This is not just an American problem. We have experienced this same problem here in Paraguay. One of the dominant threads running through the fabric of Paraguayan society is the “who you know” aspect. Our brethren will sometimes make decisions based upon how it will reflect upon them in society – even if it is contrary to the scriptures. So, the question becomes, “Are you a Paraguayan first, or a Christian first?” How will it effect your eternal destiny? (Acts 5:29)

#mission, #missionary, #paraguay

Culture Shock Chronicles

Journal Entry #32 – Street kids. One of the things that truly tugs at your heart strings in Asuncion, Paraguay is seeing so many children in the street. Most of them are working on the street corners and the medians. These children are either begging for coins, trying to sell a product or service, (like washing your windshield), or sometimes, they are being used by their parents to get you to give some money. Most of the kids are barefoot and poorly clothed. They stand out in the heat and diesel smoke all day. Paraguay is indeed a poor country and it is difficult for many to earn a living. But, it is truly sad when kids don’t get to be just kids and have to be thrown into a terrible circumstance like working a street median.

#mission, #missionary, #paraguay

Culture Shock Chronicles

Journal Entry #31 – It brings me to my knees every time. I have been raising funds for more than three years and as anyone who has ever done that will tell you, it is exhausting. There are so many emotions that one goes through that it would probably take a few volumes just to describe it in written word. But, there is one emotion which simply eclipses them all. It is the feeling I get when I receive a phone call or an email telling me that someone (or some congregation) wants to support our work. Yes, I feel happy and have excitement, but first, I am brought me to me knees, overwhelmed with thankfulness. I immediately go to God in prayer thanking Him for what He has provided. I have received a few of these calls and yet, it humbles me every time. I get this strange sensation in the pit of my stomach and then a realization overcomes me that I am just a meek and lowly servant in a vast and marvelous kingdom. I am serving the King of kings. I can only begin to imagine how overwhelmed Peter must have felt when he came face to face of the magnitude of our Lord´s almighty power when he was humbled before Jesus, (Luke 5:4-9).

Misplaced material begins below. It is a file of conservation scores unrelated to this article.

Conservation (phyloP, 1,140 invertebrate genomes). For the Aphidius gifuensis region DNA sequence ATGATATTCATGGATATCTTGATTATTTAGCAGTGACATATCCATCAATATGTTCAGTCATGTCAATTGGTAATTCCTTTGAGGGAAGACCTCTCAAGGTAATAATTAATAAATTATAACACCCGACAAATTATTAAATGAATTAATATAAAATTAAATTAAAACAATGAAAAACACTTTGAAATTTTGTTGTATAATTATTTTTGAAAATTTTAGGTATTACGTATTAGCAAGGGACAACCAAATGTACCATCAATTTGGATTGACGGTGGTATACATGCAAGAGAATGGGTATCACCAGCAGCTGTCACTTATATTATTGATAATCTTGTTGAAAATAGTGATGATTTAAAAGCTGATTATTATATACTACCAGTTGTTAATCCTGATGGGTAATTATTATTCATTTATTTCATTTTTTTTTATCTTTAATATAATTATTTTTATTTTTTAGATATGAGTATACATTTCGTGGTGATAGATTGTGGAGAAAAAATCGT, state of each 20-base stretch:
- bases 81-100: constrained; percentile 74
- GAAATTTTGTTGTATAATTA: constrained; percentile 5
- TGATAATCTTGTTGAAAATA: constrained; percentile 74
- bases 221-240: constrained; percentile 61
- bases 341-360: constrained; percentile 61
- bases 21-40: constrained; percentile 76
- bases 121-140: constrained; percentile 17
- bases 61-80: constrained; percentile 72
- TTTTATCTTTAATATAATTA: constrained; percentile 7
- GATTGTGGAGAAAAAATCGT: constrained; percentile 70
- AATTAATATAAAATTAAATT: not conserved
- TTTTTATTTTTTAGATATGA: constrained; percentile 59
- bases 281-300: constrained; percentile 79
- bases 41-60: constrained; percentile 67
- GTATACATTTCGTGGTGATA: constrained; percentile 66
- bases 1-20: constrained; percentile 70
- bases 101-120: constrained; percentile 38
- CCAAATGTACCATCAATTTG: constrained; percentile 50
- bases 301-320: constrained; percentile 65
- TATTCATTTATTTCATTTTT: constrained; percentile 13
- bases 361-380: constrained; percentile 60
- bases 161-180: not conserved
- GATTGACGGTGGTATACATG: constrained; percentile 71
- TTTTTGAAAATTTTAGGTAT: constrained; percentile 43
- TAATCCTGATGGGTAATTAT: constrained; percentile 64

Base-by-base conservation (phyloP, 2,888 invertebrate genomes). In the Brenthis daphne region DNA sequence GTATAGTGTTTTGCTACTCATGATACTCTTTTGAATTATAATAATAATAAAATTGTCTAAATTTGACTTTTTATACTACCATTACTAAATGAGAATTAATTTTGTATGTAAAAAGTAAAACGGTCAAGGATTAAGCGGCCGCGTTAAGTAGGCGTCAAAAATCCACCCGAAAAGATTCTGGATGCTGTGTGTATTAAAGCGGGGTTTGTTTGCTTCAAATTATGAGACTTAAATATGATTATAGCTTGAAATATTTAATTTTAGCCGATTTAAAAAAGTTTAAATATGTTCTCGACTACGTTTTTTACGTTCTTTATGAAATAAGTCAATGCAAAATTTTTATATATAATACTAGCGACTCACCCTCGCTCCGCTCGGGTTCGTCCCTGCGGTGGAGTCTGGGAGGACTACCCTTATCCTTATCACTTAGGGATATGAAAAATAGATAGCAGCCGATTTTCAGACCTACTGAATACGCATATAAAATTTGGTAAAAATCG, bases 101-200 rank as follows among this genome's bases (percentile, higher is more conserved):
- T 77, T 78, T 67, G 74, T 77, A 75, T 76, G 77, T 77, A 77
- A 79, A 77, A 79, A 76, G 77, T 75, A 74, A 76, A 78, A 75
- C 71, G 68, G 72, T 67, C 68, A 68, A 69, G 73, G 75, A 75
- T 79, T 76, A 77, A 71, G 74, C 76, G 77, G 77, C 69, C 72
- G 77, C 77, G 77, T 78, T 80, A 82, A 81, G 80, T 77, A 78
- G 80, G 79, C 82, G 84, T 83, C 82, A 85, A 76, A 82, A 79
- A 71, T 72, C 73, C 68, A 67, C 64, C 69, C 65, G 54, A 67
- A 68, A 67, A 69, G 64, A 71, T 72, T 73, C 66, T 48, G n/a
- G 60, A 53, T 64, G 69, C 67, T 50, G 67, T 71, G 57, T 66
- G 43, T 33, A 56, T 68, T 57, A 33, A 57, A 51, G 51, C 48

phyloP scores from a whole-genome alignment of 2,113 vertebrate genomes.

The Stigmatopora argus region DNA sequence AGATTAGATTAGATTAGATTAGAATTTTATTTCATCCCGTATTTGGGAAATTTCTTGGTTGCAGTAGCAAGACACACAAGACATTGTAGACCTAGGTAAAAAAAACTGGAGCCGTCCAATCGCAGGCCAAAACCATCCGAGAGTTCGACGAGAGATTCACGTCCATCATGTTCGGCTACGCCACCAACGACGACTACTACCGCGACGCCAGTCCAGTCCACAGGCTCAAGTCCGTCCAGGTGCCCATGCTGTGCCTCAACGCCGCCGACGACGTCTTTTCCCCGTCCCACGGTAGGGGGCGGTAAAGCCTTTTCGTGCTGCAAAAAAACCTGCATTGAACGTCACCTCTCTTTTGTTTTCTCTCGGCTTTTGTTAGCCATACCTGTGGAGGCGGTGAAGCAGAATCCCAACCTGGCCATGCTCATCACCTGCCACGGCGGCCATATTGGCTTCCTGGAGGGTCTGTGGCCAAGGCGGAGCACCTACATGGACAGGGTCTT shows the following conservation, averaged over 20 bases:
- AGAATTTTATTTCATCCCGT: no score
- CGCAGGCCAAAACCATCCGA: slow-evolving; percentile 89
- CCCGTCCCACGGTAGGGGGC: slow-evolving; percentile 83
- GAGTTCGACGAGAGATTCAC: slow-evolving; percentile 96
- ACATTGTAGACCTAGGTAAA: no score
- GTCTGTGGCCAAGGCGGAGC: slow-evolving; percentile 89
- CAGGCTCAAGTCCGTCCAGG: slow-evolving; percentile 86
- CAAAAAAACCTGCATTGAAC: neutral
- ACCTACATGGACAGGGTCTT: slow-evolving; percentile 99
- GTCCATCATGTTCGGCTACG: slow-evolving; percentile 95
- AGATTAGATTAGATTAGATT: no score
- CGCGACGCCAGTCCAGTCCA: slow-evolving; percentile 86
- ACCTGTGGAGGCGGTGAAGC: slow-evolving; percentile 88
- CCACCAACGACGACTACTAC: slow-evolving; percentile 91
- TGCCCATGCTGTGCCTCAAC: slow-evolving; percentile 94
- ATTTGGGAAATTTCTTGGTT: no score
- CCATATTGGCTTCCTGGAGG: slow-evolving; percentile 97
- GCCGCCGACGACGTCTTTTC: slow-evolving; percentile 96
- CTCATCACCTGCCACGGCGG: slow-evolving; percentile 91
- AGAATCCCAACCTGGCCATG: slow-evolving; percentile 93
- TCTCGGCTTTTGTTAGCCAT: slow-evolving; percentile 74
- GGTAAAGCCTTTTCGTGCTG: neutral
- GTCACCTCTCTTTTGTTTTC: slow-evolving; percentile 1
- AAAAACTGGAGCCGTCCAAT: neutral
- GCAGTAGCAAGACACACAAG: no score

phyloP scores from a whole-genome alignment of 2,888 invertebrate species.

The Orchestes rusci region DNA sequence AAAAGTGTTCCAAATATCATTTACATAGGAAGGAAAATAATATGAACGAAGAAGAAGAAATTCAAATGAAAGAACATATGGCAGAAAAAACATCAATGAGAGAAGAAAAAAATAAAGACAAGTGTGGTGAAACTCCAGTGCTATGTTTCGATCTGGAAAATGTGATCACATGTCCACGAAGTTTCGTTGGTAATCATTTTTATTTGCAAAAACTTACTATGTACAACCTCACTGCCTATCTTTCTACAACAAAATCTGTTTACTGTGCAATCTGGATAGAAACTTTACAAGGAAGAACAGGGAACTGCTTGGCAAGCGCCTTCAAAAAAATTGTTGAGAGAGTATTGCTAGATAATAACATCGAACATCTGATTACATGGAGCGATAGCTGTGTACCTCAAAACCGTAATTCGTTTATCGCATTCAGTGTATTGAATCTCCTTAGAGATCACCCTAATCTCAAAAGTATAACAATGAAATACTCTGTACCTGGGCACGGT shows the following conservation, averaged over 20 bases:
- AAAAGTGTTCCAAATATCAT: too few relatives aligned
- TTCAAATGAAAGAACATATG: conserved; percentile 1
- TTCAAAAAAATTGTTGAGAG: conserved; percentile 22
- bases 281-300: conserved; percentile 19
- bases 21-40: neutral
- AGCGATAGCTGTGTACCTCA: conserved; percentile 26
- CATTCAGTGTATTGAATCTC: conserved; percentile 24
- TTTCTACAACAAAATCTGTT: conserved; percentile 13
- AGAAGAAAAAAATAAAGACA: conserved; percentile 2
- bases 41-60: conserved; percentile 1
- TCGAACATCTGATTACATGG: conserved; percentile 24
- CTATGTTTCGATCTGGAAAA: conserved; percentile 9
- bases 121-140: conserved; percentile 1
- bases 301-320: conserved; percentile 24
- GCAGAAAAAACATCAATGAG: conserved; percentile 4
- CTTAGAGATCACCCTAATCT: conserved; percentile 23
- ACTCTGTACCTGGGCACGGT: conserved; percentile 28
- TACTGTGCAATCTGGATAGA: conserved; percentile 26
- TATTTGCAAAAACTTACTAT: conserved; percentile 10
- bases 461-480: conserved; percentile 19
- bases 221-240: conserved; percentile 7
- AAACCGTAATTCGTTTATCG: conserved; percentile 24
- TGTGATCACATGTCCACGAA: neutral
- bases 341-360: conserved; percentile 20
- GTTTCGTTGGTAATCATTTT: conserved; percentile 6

#mission, #missionary, #paraguay

Culture Shock Chronicles

Journal Entry #30 – Just the bare necessities: food, clothing, shelter, companions, and the Bible. That’s all anyone REALLY needs. It is amazing how one can be content with so little. (Sounds very Pauline doesn’t it? cf. Phil. 4:11). Yet, we Americans prefer to have lot’s of STUFF. I once heard a weatherman advise people to please wait until after a hurricane had completely passed before ”feeling the need to get out and move your ‘stuff’ around.” That is so accurate! We are like little ants constantly scurrying about having to move “stuff” from one place to another. I got to thinking about this when I was looking around our new apartment and noticed how bare it is. We have no furniture or other “normal” things in our house, yet. All of our furniture and belongings are stuck in shipment. They probably won’t arrive for another two or three months. Yet, we are perfectly happy to just be in our own place. We have food, clothing, shelter, companionship, and our Bibles. Life is great! ……. but, I must admit, a sofa would sure make it a little better.

#mission, #missionary, #paraguay